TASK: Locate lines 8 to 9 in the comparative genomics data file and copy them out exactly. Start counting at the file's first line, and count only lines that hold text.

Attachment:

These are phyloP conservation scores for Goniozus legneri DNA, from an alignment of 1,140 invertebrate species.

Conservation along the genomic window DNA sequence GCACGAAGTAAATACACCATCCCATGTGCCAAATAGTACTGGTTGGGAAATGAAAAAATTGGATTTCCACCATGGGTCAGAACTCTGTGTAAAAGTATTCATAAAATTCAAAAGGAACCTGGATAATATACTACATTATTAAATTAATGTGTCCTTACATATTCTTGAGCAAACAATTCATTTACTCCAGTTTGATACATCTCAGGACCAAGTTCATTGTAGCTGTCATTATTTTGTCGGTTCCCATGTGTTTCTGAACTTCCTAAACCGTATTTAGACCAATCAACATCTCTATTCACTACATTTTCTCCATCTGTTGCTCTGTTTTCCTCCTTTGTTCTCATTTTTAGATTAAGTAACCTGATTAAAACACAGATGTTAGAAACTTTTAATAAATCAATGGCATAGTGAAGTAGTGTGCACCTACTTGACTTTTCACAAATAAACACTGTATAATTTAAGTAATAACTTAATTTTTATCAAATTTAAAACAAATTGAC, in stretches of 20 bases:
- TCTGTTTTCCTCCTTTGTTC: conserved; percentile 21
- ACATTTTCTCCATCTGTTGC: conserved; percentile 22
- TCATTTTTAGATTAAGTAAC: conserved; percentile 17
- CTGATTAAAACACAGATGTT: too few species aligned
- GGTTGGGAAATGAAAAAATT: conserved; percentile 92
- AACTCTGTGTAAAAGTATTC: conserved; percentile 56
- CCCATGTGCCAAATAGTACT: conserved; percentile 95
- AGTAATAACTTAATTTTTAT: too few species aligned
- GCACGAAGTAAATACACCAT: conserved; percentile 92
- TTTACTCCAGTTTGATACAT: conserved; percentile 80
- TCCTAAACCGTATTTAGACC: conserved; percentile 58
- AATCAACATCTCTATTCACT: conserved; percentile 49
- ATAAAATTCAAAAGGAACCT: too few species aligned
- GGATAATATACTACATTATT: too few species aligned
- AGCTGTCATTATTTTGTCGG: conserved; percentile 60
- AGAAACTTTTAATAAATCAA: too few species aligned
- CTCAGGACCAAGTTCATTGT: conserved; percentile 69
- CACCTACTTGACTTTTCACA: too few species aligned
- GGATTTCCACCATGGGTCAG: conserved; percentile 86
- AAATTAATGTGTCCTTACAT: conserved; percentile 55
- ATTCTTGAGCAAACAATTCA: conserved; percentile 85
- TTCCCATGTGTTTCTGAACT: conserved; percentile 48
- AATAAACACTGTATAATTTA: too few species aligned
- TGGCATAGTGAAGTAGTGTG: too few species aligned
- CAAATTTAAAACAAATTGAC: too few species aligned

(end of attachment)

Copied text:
- AACTCTGTGTAAAAGTATTC: conserved; percentile 56
- CCCATGTGCCAAATAGTACT: conserved; percentile 95